Sunday, November 11, 2007

India's Rules on Adoption Fees and Donations

A rule is only as good as it is enforced. What good is an adoption rule that is intended to curb child trafficking when that rule is not followed and when no government takes any action when the rule is regularly broken?

India’s Rules on Adoption Fees and Donations

CARA is the central authority in India that regulates intercountry adoptions from India. Since 2006, CARA’s guidelines contain two specific rules about adoption fees and donations:

(1) CAP ON FEES: In intercountry adoption, an adoption fee of a fixed amount of U.S. $3,500 is payable by prospective adoptive parents to the Indian placement agency through the U.S. agency. See Section 5.17(a) of CARA’s Guidelines.

  • This fee is an “outer limit” of recoverable expenses that may be reviewed for cost of living increases once every five years.

  • The recoverable expenses the fee is supposed to cover include the cost involved in providing quality child care, medical and legal services, passport, visa, payment towards professional staff, monitoring, correspondence, preparation of child study reports, medical reports, etc.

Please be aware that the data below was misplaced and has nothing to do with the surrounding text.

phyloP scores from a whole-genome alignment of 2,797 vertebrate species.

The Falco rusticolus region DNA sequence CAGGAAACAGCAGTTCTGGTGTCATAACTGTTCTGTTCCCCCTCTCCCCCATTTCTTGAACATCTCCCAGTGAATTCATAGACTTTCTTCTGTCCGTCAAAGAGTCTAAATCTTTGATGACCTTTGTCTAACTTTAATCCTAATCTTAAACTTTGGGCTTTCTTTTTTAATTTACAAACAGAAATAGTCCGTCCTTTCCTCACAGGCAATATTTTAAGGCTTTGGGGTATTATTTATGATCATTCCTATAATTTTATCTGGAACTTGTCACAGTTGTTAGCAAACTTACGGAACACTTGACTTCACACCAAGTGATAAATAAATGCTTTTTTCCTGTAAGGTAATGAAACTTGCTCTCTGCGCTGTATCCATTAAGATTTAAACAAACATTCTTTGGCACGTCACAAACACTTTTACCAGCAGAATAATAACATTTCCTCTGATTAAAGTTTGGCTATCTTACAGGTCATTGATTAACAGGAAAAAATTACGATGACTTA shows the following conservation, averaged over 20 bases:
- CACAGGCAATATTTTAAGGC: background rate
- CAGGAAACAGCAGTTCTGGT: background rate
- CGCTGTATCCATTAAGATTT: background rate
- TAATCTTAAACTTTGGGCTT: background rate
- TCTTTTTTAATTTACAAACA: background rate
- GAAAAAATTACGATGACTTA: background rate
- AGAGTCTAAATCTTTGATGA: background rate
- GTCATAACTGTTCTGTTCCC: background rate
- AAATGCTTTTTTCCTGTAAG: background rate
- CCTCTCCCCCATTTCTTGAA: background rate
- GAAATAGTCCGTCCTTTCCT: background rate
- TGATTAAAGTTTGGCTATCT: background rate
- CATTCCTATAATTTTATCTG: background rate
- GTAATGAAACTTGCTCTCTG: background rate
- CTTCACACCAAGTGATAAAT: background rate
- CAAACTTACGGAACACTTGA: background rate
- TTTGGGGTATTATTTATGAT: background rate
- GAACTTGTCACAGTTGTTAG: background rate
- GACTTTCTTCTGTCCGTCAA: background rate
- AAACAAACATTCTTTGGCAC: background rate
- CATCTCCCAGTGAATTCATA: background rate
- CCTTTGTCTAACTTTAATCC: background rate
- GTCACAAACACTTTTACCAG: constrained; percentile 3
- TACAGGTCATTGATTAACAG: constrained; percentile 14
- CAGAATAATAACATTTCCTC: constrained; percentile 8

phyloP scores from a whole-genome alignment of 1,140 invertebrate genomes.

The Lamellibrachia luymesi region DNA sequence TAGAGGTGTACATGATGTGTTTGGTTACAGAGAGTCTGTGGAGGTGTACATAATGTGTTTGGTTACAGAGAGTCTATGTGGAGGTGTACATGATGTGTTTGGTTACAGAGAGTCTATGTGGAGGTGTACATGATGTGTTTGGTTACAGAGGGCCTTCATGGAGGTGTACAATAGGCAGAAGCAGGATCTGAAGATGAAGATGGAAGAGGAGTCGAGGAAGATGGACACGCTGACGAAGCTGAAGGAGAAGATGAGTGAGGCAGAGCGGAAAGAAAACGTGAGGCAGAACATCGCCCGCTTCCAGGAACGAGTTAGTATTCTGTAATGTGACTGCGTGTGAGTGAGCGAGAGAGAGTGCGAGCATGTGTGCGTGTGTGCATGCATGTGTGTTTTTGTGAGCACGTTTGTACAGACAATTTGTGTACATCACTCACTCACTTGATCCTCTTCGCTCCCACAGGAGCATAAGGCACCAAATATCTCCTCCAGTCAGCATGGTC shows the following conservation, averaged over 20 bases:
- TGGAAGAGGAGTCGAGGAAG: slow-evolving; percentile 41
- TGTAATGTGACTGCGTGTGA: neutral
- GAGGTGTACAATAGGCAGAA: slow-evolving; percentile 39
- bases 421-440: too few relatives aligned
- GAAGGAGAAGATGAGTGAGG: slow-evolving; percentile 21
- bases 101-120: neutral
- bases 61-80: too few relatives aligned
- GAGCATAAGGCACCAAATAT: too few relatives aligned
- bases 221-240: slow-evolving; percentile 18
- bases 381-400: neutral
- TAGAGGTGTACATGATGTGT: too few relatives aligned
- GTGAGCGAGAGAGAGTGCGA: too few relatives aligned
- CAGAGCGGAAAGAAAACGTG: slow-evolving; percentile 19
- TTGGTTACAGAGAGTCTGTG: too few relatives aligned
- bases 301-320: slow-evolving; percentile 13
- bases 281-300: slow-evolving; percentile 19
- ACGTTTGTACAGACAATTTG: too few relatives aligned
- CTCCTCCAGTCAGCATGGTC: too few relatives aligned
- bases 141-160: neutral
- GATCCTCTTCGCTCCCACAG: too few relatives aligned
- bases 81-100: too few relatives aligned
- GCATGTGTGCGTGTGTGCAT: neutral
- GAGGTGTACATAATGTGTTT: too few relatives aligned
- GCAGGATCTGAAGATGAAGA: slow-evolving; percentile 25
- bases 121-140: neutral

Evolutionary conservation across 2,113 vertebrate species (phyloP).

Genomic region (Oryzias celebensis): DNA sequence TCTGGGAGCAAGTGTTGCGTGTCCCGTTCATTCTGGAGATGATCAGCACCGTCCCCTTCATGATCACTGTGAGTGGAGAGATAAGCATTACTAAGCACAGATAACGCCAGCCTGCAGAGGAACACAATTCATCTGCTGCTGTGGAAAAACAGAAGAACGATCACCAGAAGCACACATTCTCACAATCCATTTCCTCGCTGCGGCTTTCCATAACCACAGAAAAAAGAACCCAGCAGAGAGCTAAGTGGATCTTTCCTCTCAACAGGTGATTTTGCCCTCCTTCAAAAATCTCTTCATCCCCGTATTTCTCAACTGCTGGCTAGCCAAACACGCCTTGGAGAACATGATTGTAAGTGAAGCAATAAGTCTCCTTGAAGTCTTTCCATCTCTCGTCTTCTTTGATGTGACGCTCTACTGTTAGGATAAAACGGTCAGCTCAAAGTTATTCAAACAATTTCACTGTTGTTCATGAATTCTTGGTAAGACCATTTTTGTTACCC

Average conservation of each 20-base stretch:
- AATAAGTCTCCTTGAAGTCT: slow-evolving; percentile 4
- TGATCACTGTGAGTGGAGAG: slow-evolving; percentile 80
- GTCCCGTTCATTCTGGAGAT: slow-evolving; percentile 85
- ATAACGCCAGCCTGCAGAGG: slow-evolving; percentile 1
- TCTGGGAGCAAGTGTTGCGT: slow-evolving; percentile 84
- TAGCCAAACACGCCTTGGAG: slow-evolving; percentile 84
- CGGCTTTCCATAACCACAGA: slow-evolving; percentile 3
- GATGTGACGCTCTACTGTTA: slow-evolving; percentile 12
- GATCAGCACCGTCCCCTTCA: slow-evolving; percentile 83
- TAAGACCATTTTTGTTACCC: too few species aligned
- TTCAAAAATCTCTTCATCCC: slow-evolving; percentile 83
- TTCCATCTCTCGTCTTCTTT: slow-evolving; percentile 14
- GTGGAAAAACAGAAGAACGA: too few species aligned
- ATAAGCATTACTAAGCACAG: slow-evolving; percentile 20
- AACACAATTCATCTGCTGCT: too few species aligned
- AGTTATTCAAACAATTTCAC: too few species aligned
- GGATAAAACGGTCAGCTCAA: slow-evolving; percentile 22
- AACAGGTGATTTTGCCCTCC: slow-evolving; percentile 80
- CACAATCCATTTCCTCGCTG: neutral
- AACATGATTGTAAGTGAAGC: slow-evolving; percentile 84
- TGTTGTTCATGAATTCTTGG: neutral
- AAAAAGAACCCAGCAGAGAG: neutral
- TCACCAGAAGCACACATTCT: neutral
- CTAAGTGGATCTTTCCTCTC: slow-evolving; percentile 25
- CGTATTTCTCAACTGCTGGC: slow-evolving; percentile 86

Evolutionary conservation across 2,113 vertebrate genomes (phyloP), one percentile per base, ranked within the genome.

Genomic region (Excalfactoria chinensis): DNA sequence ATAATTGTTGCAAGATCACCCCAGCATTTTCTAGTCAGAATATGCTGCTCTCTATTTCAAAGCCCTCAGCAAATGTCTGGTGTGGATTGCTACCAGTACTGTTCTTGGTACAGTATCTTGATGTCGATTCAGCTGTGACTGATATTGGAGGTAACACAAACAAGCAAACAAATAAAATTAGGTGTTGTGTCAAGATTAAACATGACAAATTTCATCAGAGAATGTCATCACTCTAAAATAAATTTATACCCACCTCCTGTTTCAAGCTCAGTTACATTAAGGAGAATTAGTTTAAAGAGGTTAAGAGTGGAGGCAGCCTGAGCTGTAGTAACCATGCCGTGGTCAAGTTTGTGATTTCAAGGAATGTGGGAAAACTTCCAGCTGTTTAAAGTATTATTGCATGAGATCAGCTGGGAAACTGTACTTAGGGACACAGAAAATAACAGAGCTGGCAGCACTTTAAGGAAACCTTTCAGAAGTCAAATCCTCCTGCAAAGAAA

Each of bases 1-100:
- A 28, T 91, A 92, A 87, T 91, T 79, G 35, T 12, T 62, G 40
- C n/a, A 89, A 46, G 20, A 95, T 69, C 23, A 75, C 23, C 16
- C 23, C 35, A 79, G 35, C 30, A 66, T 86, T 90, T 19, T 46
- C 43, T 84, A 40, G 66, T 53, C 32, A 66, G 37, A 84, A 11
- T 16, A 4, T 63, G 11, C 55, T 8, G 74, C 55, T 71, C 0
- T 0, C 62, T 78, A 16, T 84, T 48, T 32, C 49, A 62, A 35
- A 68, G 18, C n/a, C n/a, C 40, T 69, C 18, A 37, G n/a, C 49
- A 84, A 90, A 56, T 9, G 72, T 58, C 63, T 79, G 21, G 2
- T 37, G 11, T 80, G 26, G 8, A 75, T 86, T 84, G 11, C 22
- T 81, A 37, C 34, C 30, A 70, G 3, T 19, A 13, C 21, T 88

• (2) NO DONATIONS: CARA’s rules are clear that no donation should be received by an Indian placement agency either from a foreign prospective adopted parent or from a foreign adoption agency. Section Section 5.17(b).

  • CARA’s Guidelines state that if the Indian Placement agency charges excess fees, CARA may suspend or withdraw its license to do intercountry adoption and may recommend the agency for criminal prosecution.

  • If the foreign adoption agency induces an Indian placement agency by offering more money than the prescribed fees, CARA may de-enlist that foreign agency with a recommendation that the agency be prosecuted as per the law of that country.

  • CARA’s guidelines with respect to the maximum permissible adoption fees and donations were derived from the India Supreme Court directives outlined in LK Pandey v. Union of India, 2 S.C.C. 244 (India Supreme Court 1984). The restrictions on fees and donations were formulated expressly to safeguard against the "profiteering and trafficking of children." See LK Pandey, 2 S.C.C. at 264, 270, 273. This objective also lies at the heart of the Hague Convention.

    Earlier this year, CARA issued draft revised guidelines. It is expected that CARA will issue final rules effective January 1, 2008. In anticipation of the rules changing, this post records existing U.S. agency practice regarding fees and donations for India adoption programs.